Fierce Storm Batters England, Northern France
TEHRAN (Tasnim) - The UK faced travel chaos on Monday morning and 65,000 homes in northwestern France were left without electricity as one of the worst storms to strike the UK's southwest coast in years swept in from the Atlantic Ocean.
The strongest storm to hit Britain in a decade battered the south of England on Monday after causing widespread damage in northern France, forcing airports to cancel flights, cutting power to thousands of homes and disrupting the travel plans of millions of commuters.
Three administrative regions in northern France, including the Somme, Pas-de-Calais and Nord were still on “Orange Alert” Monday, while others were taken off the danger list as the storm moved northwards to the North Sea and Great Britain. At 9am, 65,000 French homes were still without electricity, AFP reported.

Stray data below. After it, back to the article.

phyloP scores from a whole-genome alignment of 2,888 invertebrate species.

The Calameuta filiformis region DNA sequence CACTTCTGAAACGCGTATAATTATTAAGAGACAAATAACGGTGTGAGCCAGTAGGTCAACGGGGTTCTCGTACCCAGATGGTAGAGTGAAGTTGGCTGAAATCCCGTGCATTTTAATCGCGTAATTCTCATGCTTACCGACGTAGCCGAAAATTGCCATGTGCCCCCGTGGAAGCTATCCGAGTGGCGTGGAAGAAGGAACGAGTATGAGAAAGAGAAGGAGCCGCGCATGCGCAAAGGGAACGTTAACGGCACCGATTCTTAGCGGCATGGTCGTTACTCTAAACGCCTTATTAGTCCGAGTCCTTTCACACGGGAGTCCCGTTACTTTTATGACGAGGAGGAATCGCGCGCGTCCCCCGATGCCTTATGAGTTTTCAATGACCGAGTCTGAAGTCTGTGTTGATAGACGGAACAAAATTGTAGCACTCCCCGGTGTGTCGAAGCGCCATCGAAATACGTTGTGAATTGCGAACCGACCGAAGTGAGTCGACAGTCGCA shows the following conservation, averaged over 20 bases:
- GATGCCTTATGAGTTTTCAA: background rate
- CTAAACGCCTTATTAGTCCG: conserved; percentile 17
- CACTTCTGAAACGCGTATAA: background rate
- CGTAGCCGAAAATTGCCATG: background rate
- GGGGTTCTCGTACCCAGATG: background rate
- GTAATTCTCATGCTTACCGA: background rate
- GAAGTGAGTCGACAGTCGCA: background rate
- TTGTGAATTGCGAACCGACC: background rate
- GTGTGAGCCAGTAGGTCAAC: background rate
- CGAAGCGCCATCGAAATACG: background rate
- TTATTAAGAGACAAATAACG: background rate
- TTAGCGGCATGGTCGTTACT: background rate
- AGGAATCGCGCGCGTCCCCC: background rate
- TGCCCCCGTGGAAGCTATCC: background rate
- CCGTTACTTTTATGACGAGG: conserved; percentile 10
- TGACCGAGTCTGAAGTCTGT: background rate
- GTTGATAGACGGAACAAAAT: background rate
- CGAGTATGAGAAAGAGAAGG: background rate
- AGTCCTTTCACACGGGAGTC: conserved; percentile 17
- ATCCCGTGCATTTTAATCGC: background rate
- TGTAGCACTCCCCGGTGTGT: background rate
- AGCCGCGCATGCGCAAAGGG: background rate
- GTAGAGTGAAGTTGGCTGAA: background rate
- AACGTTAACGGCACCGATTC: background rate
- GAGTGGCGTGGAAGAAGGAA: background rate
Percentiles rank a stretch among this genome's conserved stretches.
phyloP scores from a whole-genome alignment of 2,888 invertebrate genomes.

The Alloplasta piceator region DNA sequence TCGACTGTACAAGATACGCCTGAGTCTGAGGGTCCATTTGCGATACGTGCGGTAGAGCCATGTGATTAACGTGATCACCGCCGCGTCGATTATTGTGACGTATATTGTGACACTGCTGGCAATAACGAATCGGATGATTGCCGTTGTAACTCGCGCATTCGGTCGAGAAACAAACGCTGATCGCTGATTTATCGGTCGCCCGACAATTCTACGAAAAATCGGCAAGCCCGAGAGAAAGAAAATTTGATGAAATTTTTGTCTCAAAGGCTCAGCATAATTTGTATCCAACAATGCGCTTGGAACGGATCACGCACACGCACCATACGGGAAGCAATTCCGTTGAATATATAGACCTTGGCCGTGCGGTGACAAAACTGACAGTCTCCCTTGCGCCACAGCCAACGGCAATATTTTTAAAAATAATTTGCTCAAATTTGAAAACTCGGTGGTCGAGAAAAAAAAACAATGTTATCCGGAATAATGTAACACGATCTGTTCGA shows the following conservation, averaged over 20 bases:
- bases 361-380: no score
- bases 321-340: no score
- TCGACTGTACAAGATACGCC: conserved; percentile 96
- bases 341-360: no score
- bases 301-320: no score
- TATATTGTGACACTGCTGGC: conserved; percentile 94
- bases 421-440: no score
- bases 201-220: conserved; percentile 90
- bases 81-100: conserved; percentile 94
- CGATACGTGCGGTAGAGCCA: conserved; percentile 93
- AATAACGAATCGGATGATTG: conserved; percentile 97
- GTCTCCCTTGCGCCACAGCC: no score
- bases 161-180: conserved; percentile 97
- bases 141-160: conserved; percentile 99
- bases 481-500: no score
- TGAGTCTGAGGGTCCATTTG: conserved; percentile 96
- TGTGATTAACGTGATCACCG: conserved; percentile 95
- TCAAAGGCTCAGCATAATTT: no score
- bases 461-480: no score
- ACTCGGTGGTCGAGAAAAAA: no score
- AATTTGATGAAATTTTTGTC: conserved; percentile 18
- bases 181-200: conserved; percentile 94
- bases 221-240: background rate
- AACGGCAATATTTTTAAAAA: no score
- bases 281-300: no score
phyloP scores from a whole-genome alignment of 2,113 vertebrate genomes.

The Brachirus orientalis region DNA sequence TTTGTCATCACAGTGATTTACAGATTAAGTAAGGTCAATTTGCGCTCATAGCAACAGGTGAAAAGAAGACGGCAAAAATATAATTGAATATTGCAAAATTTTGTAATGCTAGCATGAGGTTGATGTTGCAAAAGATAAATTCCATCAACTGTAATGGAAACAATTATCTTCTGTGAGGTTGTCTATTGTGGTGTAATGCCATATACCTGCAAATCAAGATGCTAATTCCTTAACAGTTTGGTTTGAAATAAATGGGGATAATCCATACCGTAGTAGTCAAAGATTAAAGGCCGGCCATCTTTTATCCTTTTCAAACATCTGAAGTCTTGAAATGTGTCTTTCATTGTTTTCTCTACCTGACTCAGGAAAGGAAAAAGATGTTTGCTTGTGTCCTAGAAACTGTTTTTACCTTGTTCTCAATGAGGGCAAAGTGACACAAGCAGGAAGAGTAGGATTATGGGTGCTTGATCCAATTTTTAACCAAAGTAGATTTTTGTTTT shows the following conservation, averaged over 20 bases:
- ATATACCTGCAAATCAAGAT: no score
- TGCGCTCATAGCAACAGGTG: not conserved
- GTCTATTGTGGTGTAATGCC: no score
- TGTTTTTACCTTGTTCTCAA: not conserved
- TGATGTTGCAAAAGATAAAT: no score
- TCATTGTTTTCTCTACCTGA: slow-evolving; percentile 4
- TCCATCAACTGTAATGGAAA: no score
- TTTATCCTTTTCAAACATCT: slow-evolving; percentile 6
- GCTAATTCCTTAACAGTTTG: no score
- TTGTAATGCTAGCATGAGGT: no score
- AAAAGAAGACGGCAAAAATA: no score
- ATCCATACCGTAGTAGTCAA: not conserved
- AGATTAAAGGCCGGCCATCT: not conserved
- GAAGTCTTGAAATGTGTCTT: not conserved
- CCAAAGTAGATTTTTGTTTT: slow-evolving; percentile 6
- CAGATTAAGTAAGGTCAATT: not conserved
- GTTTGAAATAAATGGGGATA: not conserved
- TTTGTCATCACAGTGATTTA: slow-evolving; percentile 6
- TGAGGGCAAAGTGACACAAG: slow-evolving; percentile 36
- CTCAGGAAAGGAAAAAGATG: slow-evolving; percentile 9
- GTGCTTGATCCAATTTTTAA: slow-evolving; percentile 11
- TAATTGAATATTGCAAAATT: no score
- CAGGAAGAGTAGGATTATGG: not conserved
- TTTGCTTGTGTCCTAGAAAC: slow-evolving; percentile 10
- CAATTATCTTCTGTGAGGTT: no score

About 40,000 British households were left without power in one of the worst storms to hit England since the 1987 “Great Storm” which killed 18 people in Britain and felled around 15 million trees.
In England, winds of up to 160 km per hour were recoded at the southern Isle of Wight early Monday. Rail services across the region were shut down, stranding commuters at the start of the working week. Meanwhile, toppled trees crushed cars, damaged properties and flooding made some roads impassable in much of southern England.
A 17-year-old girl has died after a tree fell onto the static home she was sleeping in at Hever, Kent Police said.
London’s Heathrow airport said 130 flights were cancelled, the majority between 0600 and 1100 GMT and told passengers to check with their airlines before travelling.
Gatwick airport warned of flight disruption, adding that the train services to the airport would not run until 0900 GMT.
Strong winds were forecast to continue hitting Britain’s East, East Midlands, West Midlands, South East and South West and there was a risk that motorbikes and high-sided vehicles could be blown over, the agency added.